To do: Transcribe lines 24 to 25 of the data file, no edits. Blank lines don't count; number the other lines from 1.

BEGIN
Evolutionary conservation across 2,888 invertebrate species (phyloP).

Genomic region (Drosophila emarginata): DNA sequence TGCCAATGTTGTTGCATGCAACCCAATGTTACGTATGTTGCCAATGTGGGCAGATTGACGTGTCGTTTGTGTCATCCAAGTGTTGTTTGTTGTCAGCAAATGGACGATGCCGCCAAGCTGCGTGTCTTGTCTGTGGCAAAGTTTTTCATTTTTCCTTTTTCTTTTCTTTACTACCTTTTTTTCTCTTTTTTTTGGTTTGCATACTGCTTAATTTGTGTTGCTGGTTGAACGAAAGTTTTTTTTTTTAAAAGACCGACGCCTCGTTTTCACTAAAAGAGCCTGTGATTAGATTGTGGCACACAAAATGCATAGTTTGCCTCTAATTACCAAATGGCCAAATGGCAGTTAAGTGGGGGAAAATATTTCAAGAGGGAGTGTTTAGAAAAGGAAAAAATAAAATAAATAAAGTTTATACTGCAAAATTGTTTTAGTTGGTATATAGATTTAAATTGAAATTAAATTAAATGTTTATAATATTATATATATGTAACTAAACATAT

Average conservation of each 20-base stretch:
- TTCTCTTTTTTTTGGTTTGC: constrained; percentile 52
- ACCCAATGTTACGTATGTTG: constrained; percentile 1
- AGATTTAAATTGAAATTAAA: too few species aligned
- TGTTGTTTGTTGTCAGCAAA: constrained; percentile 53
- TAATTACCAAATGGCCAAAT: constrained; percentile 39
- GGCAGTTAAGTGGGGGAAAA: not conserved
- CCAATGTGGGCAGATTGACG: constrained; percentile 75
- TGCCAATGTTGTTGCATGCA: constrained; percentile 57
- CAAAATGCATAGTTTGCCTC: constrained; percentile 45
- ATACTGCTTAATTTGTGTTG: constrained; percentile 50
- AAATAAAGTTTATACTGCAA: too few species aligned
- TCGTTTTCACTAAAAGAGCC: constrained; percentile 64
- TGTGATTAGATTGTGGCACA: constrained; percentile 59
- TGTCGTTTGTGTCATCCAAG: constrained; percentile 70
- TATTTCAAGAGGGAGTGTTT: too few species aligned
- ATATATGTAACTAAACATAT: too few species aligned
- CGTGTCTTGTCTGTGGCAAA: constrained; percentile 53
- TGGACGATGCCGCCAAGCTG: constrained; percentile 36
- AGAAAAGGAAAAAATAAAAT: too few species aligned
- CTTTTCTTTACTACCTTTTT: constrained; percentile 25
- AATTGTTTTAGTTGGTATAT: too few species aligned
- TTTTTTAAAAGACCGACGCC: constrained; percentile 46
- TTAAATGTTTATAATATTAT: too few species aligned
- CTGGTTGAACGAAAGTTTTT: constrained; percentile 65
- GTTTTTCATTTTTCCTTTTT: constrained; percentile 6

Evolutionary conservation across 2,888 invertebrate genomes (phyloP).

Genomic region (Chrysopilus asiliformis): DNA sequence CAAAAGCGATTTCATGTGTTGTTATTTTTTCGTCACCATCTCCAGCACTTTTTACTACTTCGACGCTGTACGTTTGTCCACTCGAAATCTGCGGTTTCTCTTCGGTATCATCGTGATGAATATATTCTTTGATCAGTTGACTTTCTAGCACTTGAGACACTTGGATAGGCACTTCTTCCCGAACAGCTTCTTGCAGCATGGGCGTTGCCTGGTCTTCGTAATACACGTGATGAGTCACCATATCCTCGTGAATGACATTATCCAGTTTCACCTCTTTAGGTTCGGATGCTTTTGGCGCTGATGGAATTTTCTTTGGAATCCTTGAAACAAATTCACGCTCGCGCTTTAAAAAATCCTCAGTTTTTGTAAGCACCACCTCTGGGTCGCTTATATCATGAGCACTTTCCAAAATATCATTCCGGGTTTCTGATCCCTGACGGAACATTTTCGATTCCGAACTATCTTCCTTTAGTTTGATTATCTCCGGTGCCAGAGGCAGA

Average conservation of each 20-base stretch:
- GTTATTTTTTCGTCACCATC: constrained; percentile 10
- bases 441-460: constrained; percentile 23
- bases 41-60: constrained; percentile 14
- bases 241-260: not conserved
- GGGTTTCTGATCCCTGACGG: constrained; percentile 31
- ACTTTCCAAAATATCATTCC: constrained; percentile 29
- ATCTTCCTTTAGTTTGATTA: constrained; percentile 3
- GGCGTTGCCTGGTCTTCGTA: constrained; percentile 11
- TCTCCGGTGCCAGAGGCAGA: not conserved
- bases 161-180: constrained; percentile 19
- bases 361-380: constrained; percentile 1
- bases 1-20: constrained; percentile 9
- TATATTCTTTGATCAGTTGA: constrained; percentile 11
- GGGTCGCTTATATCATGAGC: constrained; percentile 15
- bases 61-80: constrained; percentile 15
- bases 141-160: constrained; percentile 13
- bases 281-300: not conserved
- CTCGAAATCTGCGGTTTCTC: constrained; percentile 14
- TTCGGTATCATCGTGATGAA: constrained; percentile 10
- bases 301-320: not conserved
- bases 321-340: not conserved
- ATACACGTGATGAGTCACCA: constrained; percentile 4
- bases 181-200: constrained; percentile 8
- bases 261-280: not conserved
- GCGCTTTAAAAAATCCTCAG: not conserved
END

- AATTGTTTTAGTTGGTATAT: too few species aligned
- TTTTTTAAAAGACCGACGCC: constrained; percentile 46